INFORMED CITIZENS WANT MORE
Majority Support Higher Density, More Regional
Foster City, CA – Is there a critical housing
shortage in San Mateo County? If so, what should be done about it?
An unprecedented scientific random sample of 238 San Mateo County
residents deliberated for two days on housing solutions at Threshold
2008’s Countywide Assembly on Housing Choices. More than two-thirds
of the participants believe that more housing needs to be created in
Threshold 2008, a non-profit organization formed to engage the
public on housing issues in San Mateo County, held the Countywide
Assembly to discuss the pros and cons of different options for
dealing with the county’s future housing needs. The results of the
weekend-long discussion show that 68% of participants think there is
a need for more housing in the county, a dramatic increase from the
38% who held that view prior to the event.
The Countywide Assembly – technically known as a Deliberative PollŪ
- took place March 15-16, 2008 at Caņada College in Redwood City.
Participants were surveyed before and after the event in order to
see how their attitudes changed once they became informed through
presentations of balanced information, small group discussions and
Q&A sessions with experts.
“We want to bring an informed public voice into discussions about
housing solutions,” said Greg Greenway, executive director of
Threshold 2008. “The results show that people are willing to
reconsider their own views when they get new information and talk
in-depth with others.”
Other key findings include:
68% feel that the county’s vital services like
education, fire, police and health would suffer if there
continues to be a shortage of housing, compared to 46% prior to
76% believe that new housing will increase the
economic vitality of the region, as opposed to 61% before the
72% think any new housing should be located in
already developed areas, an increase from 61% before to the
65% believe there should be “increased regional
authority” in housing as compared to 43% before the event.
[Download the report, as well as view photos of the
Participants were paid an honorarium of $200, but the rewards of
getting involved went beyond the money. An overwhelming majority of
participants (95%) believed that the Countywide Assembly was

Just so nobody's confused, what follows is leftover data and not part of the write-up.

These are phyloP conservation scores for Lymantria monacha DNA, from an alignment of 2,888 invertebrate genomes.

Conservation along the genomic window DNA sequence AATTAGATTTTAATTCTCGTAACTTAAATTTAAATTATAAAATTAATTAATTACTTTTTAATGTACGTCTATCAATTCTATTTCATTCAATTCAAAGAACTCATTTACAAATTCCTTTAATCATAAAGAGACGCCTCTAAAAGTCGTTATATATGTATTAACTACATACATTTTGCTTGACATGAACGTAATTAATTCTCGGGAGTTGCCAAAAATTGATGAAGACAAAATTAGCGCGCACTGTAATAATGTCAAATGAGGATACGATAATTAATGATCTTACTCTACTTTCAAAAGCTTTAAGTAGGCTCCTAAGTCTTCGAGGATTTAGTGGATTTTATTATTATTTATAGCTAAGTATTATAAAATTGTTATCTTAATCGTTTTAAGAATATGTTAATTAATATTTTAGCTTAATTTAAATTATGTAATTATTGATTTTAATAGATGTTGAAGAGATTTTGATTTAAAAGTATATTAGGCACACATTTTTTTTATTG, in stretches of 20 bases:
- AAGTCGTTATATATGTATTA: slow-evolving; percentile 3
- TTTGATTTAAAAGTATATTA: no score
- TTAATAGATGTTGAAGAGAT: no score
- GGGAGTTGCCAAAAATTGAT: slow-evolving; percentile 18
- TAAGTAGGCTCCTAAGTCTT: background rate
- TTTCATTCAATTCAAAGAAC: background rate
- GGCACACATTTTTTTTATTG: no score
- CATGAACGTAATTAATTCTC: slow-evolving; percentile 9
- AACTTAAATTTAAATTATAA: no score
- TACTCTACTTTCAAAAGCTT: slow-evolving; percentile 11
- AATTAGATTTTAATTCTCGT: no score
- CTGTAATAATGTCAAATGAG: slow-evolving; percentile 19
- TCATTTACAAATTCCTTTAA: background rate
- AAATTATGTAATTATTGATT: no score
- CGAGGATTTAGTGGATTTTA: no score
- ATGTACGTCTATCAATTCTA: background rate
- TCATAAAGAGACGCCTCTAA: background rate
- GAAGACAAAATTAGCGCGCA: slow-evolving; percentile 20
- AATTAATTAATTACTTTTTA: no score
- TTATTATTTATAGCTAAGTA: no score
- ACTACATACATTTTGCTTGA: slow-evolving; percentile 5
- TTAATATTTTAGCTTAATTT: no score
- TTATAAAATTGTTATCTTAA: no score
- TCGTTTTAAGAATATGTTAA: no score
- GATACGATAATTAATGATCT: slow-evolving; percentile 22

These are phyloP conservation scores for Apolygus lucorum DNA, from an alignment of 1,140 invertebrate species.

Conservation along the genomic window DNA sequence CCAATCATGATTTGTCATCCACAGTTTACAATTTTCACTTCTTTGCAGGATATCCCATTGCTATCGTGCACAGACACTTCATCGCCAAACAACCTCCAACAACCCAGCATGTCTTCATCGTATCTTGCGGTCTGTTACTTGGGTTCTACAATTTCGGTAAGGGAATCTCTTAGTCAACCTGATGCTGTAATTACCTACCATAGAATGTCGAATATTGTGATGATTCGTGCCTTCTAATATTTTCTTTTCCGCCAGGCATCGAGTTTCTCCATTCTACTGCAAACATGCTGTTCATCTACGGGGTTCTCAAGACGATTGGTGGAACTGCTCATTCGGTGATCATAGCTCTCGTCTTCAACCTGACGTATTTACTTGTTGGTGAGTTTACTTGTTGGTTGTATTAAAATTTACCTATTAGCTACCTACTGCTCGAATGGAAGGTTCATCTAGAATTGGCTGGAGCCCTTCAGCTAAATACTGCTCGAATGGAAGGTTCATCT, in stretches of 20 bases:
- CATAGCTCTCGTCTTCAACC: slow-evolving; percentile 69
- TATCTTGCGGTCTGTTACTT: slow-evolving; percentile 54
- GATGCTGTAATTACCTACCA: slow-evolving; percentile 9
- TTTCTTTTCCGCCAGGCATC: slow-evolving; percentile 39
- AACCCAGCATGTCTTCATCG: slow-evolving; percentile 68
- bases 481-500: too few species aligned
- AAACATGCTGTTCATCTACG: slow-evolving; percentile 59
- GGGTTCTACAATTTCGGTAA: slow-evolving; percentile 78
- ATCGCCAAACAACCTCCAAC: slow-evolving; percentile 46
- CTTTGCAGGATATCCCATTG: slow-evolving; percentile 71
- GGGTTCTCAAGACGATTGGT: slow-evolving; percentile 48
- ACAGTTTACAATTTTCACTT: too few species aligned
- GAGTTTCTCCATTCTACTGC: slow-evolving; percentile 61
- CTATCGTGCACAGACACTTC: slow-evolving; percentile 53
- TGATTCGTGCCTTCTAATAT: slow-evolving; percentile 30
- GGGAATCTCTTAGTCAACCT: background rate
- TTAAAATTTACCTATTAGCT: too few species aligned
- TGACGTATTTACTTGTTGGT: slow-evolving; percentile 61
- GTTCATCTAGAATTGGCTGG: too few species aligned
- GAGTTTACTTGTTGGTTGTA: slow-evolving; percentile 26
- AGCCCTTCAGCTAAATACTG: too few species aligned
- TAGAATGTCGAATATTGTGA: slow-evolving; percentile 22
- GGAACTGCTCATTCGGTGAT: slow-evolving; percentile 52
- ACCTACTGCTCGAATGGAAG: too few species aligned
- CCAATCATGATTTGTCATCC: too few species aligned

valuable, specifically citing the usefulness of the small group
discussions and Q&A sessions with experts. More than 90% of the 238
participants want to remain involved in the issue.
Approximately 400 people attended the event, including participants,
discussion moderators, expert panelists, and observers. Policymakers
and opinion leaders observed the action to ensure that people in the
county were presented with balanced information and truly engaged.
“It was inspiring to watch people get excited and involved in
housing issues and policies affecting residents and those commuting
to jobs in our county,” said Duane Bay, San Mateo County Department
of Housing. “Leaders will lead, and as we find out more about what
people really want, they will lead more boldly. This event was a
great step in that direction.”
Deliberative PollingŪ, a public process developed by Professor James
Fishkin of Stanford University, is a technique that combines
deliberation in small group discussions with scientific random
sampling to provide public consultation for public policy issues.
“A representative sample of residents in San Mateo County were put
in one room to think about some hard choices, become more informed
and come to striking conclusions,” said Professor Fishkin. “This
process showed what people think when they really consider competing
arguments and I hope policymakers will pay attention.”
Threshold 2008 will now offer an opportunity for the entire
community to weigh in on these choices in an interactive Online
Dialogue and a series of Community Conversations. People who work or
live in the county can sign up in April at www Threshold2008.org
Threshold 2008 is an unprecedented campaign to build the public
voice about housing issues and options in San Mateo County. It is a
community-driven effort supported by Open Square Foundation, Silicon
Valley Community Foundation, The David & Lucile Packard Foundation,
and W.K. Kellogg Foundation to make the process of developing
housing policies and solutions more inclusive. Please visit
www.threshold2008.org for more information.